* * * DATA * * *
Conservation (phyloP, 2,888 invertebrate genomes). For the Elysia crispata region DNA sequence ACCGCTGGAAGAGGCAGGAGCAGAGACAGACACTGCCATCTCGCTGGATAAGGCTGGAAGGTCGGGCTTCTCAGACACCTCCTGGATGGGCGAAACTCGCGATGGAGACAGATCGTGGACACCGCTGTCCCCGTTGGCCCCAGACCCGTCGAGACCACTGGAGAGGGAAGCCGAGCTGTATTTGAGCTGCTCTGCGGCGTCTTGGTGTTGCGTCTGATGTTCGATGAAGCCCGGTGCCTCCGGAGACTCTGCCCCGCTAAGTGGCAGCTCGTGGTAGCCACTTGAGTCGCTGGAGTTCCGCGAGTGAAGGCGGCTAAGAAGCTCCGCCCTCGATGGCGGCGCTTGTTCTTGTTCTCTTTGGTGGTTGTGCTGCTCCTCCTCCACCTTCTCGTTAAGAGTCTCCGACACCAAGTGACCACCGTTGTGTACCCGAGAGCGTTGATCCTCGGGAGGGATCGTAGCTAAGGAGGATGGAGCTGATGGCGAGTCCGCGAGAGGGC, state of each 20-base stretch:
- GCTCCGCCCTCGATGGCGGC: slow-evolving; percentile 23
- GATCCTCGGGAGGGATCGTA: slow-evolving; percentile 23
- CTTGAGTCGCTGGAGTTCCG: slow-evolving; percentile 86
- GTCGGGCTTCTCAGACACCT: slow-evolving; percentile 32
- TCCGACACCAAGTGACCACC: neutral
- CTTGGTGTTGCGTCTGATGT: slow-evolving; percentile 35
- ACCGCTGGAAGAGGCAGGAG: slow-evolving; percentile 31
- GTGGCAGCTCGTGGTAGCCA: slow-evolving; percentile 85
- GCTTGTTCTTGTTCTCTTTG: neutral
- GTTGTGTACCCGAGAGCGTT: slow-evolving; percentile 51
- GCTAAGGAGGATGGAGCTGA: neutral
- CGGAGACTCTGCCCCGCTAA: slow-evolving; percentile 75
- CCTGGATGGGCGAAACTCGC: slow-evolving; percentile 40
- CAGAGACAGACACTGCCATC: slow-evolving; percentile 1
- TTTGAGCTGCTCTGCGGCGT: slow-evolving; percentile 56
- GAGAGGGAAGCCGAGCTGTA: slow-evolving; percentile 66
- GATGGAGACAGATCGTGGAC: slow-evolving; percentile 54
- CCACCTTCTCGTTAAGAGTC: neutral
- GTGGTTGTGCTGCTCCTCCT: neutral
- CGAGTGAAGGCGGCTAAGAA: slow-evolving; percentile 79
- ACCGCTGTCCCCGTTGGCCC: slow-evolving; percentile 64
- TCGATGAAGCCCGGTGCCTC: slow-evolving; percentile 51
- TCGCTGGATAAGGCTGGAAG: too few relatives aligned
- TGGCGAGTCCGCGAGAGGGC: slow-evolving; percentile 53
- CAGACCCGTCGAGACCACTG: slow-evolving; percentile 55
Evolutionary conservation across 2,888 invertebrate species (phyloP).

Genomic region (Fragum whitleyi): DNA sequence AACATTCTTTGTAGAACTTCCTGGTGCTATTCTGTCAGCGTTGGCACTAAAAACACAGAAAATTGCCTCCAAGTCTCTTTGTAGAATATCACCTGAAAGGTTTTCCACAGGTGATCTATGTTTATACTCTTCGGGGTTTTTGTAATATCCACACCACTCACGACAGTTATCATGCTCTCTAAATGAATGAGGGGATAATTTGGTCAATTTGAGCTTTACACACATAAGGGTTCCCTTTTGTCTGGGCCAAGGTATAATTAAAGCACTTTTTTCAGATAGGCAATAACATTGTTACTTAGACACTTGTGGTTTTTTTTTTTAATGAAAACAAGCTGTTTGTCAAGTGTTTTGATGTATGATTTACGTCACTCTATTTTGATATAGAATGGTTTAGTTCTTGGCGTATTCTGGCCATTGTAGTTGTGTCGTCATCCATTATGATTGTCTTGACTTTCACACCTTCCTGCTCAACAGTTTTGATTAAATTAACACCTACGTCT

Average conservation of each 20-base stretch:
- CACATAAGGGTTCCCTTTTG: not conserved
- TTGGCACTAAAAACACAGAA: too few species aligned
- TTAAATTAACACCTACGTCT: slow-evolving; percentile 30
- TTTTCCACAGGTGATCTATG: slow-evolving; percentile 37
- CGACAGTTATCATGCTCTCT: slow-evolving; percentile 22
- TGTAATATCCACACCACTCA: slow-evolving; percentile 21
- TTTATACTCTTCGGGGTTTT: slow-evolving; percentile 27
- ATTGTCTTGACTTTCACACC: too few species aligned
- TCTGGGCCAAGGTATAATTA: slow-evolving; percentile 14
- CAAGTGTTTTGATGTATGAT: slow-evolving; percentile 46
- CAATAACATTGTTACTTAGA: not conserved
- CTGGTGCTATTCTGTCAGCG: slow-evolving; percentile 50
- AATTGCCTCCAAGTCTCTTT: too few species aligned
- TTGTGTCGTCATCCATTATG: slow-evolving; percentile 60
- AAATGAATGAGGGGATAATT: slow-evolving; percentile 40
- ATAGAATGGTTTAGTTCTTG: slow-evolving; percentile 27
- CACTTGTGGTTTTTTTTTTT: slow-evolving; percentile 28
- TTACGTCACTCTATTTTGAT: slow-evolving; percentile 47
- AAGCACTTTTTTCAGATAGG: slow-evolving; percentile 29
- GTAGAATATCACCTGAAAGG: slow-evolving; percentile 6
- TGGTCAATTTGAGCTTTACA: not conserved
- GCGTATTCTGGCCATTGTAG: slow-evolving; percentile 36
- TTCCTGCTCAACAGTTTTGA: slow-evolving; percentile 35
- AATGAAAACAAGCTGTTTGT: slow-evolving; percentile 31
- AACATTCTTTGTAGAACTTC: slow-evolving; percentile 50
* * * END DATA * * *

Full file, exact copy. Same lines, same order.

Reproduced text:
Conservation (phyloP, 2,888 invertebrate genomes). For the Elysia crispata region DNA sequence ACCGCTGGAAGAGGCAGGAGCAGAGACAGACACTGCCATCTCGCTGGATAAGGCTGGAAGGTCGGGCTTCTCAGACACCTCCTGGATGGGCGAAACTCGCGATGGAGACAGATCGTGGACACCGCTGTCCCCGTTGGCCCCAGACCCGTCGAGACCACTGGAGAGGGAAGCCGAGCTGTATTTGAGCTGCTCTGCGGCGTCTTGGTGTTGCGTCTGATGTTCGATGAAGCCCGGTGCCTCCGGAGACTCTGCCCCGCTAAGTGGCAGCTCGTGGTAGCCACTTGAGTCGCTGGAGTTCCGCGAGTGAAGGCGGCTAAGAAGCTCCGCCCTCGATGGCGGCGCTTGTTCTTGTTCTCTTTGGTGGTTGTGCTGCTCCTCCTCCACCTTCTCGTTAAGAGTCTCCGACACCAAGTGACCACCGTTGTGTACCCGAGAGCGTTGATCCTCGGGAGGGATCGTAGCTAAGGAGGATGGAGCTGATGGCGAGTCCGCGAGAGGGC, state of each 20-base stretch:
- GCTCCGCCCTCGATGGCGGC: slow-evolving; percentile 23
- GATCCTCGGGAGGGATCGTA: slow-evolving; percentile 23
- CTTGAGTCGCTGGAGTTCCG: slow-evolving; percentile 86
- GTCGGGCTTCTCAGACACCT: slow-evolving; percentile 32
- TCCGACACCAAGTGACCACC: neutral
- CTTGGTGTTGCGTCTGATGT: slow-evolving; percentile 35
- ACCGCTGGAAGAGGCAGGAG: slow-evolving; percentile 31
- GTGGCAGCTCGTGGTAGCCA: slow-evolving; percentile 85
- GCTTGTTCTTGTTCTCTTTG: neutral
- GTTGTGTACCCGAGAGCGTT: slow-evolving; percentile 51
- GCTAAGGAGGATGGAGCTGA: neutral
- CGGAGACTCTGCCCCGCTAA: slow-evolving; percentile 75
- CCTGGATGGGCGAAACTCGC: slow-evolving; percentile 40
- CAGAGACAGACACTGCCATC: slow-evolving; percentile 1
- TTTGAGCTGCTCTGCGGCGT: slow-evolving; percentile 56
- GAGAGGGAAGCCGAGCTGTA: slow-evolving; percentile 66
- GATGGAGACAGATCGTGGAC: slow-evolving; percentile 54
- CCACCTTCTCGTTAAGAGTC: neutral
- GTGGTTGTGCTGCTCCTCCT: neutral
- CGAGTGAAGGCGGCTAAGAA: slow-evolving; percentile 79
- ACCGCTGTCCCCGTTGGCCC: slow-evolving; percentile 64
- TCGATGAAGCCCGGTGCCTC: slow-evolving; percentile 51
- TCGCTGGATAAGGCTGGAAG: too few relatives aligned
- TGGCGAGTCCGCGAGAGGGC: slow-evolving; percentile 53
- CAGACCCGTCGAGACCACTG: slow-evolving; percentile 55
Evolutionary conservation across 2,888 invertebrate species (phyloP).

Genomic region (Fragum whitleyi): DNA sequence AACATTCTTTGTAGAACTTCCTGGTGCTATTCTGTCAGCGTTGGCACTAAAAACACAGAAAATTGCCTCCAAGTCTCTTTGTAGAATATCACCTGAAAGGTTTTCCACAGGTGATCTATGTTTATACTCTTCGGGGTTTTTGTAATATCCACACCACTCACGACAGTTATCATGCTCTCTAAATGAATGAGGGGATAATTTGGTCAATTTGAGCTTTACACACATAAGGGTTCCCTTTTGTCTGGGCCAAGGTATAATTAAAGCACTTTTTTCAGATAGGCAATAACATTGTTACTTAGACACTTGTGGTTTTTTTTTTTAATGAAAACAAGCTGTTTGTCAAGTGTTTTGATGTATGATTTACGTCACTCTATTTTGATATAGAATGGTTTAGTTCTTGGCGTATTCTGGCCATTGTAGTTGTGTCGTCATCCATTATGATTGTCTTGACTTTCACACCTTCCTGCTCAACAGTTTTGATTAAATTAACACCTACGTCT

Average conservation of each 20-base stretch:
- CACATAAGGGTTCCCTTTTG: not conserved
- TTGGCACTAAAAACACAGAA: too few species aligned
- TTAAATTAACACCTACGTCT: slow-evolving; percentile 30
- TTTTCCACAGGTGATCTATG: slow-evolving; percentile 37
- CGACAGTTATCATGCTCTCT: slow-evolving; percentile 22
- TGTAATATCCACACCACTCA: slow-evolving; percentile 21
- TTTATACTCTTCGGGGTTTT: slow-evolving; percentile 27
- ATTGTCTTGACTTTCACACC: too few species aligned
- TCTGGGCCAAGGTATAATTA: slow-evolving; percentile 14
- CAAGTGTTTTGATGTATGAT: slow-evolving; percentile 46
- CAATAACATTGTTACTTAGA: not conserved
- CTGGTGCTATTCTGTCAGCG: slow-evolving; percentile 50
- AATTGCCTCCAAGTCTCTTT: too few species aligned
- TTGTGTCGTCATCCATTATG: slow-evolving; percentile 60
- AAATGAATGAGGGGATAATT: slow-evolving; percentile 40
- ATAGAATGGTTTAGTTCTTG: slow-evolving; percentile 27
- CACTTGTGGTTTTTTTTTTT: slow-evolving; percentile 28
- TTACGTCACTCTATTTTGAT: slow-evolving; percentile 47
- AAGCACTTTTTTCAGATAGG: slow-evolving; percentile 29
- GTAGAATATCACCTGAAAGG: slow-evolving; percentile 6
- TGGTCAATTTGAGCTTTACA: not conserved
- GCGTATTCTGGCCATTGTAG: slow-evolving; percentile 36
- TTCCTGCTCAACAGTTTTGA: slow-evolving; percentile 35
- AATGAAAACAAGCTGTTTGT: slow-evolving; percentile 31
- AACATTCTTTGTAGAACTTC: slow-evolving; percentile 50